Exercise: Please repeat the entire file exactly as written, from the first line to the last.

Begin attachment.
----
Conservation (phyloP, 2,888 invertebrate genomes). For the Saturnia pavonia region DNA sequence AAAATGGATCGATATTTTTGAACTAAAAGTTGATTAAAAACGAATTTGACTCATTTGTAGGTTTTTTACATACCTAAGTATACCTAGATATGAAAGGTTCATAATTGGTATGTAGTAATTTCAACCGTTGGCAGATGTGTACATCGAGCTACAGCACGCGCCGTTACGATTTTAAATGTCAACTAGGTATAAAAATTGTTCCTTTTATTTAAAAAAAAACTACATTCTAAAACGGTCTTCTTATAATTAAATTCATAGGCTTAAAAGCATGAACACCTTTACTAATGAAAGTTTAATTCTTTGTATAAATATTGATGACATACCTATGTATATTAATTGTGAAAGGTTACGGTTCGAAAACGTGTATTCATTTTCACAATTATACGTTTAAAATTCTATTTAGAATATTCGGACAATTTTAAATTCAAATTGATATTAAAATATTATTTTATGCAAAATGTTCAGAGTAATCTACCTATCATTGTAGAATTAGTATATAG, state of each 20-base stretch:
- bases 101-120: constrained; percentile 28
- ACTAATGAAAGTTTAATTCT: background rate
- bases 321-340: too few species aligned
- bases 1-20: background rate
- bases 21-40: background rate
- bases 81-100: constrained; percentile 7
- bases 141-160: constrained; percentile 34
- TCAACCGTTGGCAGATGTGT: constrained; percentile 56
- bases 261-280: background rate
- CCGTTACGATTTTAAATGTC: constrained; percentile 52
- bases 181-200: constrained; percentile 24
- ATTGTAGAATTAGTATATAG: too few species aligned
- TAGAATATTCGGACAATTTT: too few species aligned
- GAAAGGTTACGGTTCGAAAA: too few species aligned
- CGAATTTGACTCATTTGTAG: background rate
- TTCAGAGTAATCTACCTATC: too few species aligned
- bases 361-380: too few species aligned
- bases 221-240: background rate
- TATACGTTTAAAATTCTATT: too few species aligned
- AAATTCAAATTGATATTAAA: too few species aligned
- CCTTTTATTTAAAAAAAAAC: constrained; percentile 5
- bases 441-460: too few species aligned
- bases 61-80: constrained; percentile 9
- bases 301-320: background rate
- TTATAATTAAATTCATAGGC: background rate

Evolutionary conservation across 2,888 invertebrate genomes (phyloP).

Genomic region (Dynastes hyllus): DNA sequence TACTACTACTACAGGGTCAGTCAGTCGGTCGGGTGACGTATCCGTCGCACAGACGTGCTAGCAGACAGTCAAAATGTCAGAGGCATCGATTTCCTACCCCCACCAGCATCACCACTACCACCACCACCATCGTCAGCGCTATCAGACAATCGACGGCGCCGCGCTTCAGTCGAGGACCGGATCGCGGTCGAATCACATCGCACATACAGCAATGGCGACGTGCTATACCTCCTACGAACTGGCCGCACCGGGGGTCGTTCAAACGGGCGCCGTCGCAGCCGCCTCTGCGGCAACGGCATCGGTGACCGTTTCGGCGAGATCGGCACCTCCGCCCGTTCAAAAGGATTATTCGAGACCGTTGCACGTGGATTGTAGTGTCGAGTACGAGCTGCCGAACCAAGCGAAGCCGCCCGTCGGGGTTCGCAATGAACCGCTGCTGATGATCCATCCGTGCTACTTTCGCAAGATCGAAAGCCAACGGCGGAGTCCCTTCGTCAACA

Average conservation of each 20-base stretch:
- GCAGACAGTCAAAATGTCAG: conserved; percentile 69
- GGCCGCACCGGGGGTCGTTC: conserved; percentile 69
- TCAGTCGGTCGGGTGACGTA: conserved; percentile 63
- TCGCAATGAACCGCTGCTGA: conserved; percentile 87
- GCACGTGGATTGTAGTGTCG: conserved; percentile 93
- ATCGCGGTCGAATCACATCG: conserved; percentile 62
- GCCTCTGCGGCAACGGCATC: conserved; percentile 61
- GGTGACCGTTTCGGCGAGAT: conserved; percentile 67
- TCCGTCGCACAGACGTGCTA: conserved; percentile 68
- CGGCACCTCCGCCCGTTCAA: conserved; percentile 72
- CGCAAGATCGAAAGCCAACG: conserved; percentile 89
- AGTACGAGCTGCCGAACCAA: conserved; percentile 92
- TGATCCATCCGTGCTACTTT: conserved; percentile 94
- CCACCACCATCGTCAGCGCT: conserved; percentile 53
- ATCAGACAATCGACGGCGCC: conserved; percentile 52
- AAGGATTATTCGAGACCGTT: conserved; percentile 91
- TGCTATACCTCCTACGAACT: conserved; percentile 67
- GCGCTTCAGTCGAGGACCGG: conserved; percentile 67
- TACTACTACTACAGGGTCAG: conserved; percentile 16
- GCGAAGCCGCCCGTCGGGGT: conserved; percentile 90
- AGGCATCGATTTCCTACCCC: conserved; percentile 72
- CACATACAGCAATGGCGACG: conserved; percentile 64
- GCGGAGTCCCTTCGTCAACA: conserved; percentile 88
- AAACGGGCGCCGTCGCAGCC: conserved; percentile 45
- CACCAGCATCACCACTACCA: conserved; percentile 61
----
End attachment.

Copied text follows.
Conservation (phyloP, 2,888 invertebrate genomes). For the Saturnia pavonia region DNA sequence AAAATGGATCGATATTTTTGAACTAAAAGTTGATTAAAAACGAATTTGACTCATTTGTAGGTTTTTTACATACCTAAGTATACCTAGATATGAAAGGTTCATAATTGGTATGTAGTAATTTCAACCGTTGGCAGATGTGTACATCGAGCTACAGCACGCGCCGTTACGATTTTAAATGTCAACTAGGTATAAAAATTGTTCCTTTTATTTAAAAAAAAACTACATTCTAAAACGGTCTTCTTATAATTAAATTCATAGGCTTAAAAGCATGAACACCTTTACTAATGAAAGTTTAATTCTTTGTATAAATATTGATGACATACCTATGTATATTAATTGTGAAAGGTTACGGTTCGAAAACGTGTATTCATTTTCACAATTATACGTTTAAAATTCTATTTAGAATATTCGGACAATTTTAAATTCAAATTGATATTAAAATATTATTTTATGCAAAATGTTCAGAGTAATCTACCTATCATTGTAGAATTAGTATATAG, state of each 20-base stretch:
- bases 101-120: constrained; percentile 28
- ACTAATGAAAGTTTAATTCT: background rate
- bases 321-340: too few species aligned
- bases 1-20: background rate
- bases 21-40: background rate
- bases 81-100: constrained; percentile 7
- bases 141-160: constrained; percentile 34
- TCAACCGTTGGCAGATGTGT: constrained; percentile 56
- bases 261-280: background rate
- CCGTTACGATTTTAAATGTC: constrained; percentile 52
- bases 181-200: constrained; percentile 24
- ATTGTAGAATTAGTATATAG: too few species aligned
- TAGAATATTCGGACAATTTT: too few species aligned
- GAAAGGTTACGGTTCGAAAA: too few species aligned
- CGAATTTGACTCATTTGTAG: background rate
- TTCAGAGTAATCTACCTATC: too few species aligned
- bases 361-380: too few species aligned
- bases 221-240: background rate
- TATACGTTTAAAATTCTATT: too few species aligned
- AAATTCAAATTGATATTAAA: too few species aligned
- CCTTTTATTTAAAAAAAAAC: constrained; percentile 5
- bases 441-460: too few species aligned
- bases 61-80: constrained; percentile 9
- bases 301-320: background rate
- TTATAATTAAATTCATAGGC: background rate

Evolutionary conservation across 2,888 invertebrate genomes (phyloP).

Genomic region (Dynastes hyllus): DNA sequence TACTACTACTACAGGGTCAGTCAGTCGGTCGGGTGACGTATCCGTCGCACAGACGTGCTAGCAGACAGTCAAAATGTCAGAGGCATCGATTTCCTACCCCCACCAGCATCACCACTACCACCACCACCATCGTCAGCGCTATCAGACAATCGACGGCGCCGCGCTTCAGTCGAGGACCGGATCGCGGTCGAATCACATCGCACATACAGCAATGGCGACGTGCTATACCTCCTACGAACTGGCCGCACCGGGGGTCGTTCAAACGGGCGCCGTCGCAGCCGCCTCTGCGGCAACGGCATCGGTGACCGTTTCGGCGAGATCGGCACCTCCGCCCGTTCAAAAGGATTATTCGAGACCGTTGCACGTGGATTGTAGTGTCGAGTACGAGCTGCCGAACCAAGCGAAGCCGCCCGTCGGGGTTCGCAATGAACCGCTGCTGATGATCCATCCGTGCTACTTTCGCAAGATCGAAAGCCAACGGCGGAGTCCCTTCGTCAACA

Average conservation of each 20-base stretch:
- GCAGACAGTCAAAATGTCAG: conserved; percentile 69
- GGCCGCACCGGGGGTCGTTC: conserved; percentile 69
- TCAGTCGGTCGGGTGACGTA: conserved; percentile 63
- TCGCAATGAACCGCTGCTGA: conserved; percentile 87
- GCACGTGGATTGTAGTGTCG: conserved; percentile 93
- ATCGCGGTCGAATCACATCG: conserved; percentile 62
- GCCTCTGCGGCAACGGCATC: conserved; percentile 61
- GGTGACCGTTTCGGCGAGAT: conserved; percentile 67
- TCCGTCGCACAGACGTGCTA: conserved; percentile 68
- CGGCACCTCCGCCCGTTCAA: conserved; percentile 72
- CGCAAGATCGAAAGCCAACG: conserved; percentile 89
- AGTACGAGCTGCCGAACCAA: conserved; percentile 92
- TGATCCATCCGTGCTACTTT: conserved; percentile 94
- CCACCACCATCGTCAGCGCT: conserved; percentile 53
- ATCAGACAATCGACGGCGCC: conserved; percentile 52
- AAGGATTATTCGAGACCGTT: conserved; percentile 91
- TGCTATACCTCCTACGAACT: conserved; percentile 67
- GCGCTTCAGTCGAGGACCGG: conserved; percentile 67
- TACTACTACTACAGGGTCAG: conserved; percentile 16
- GCGAAGCCGCCCGTCGGGGT: conserved; percentile 90
- AGGCATCGATTTCCTACCCC: conserved; percentile 72
- CACATACAGCAATGGCGACG: conserved; percentile 64
- GCGGAGTCCCTTCGTCAACA: conserved; percentile 88
- AAACGGGCGCCGTCGCAGCC: conserved; percentile 45
- CACCAGCATCACCACTACCA: conserved; percentile 61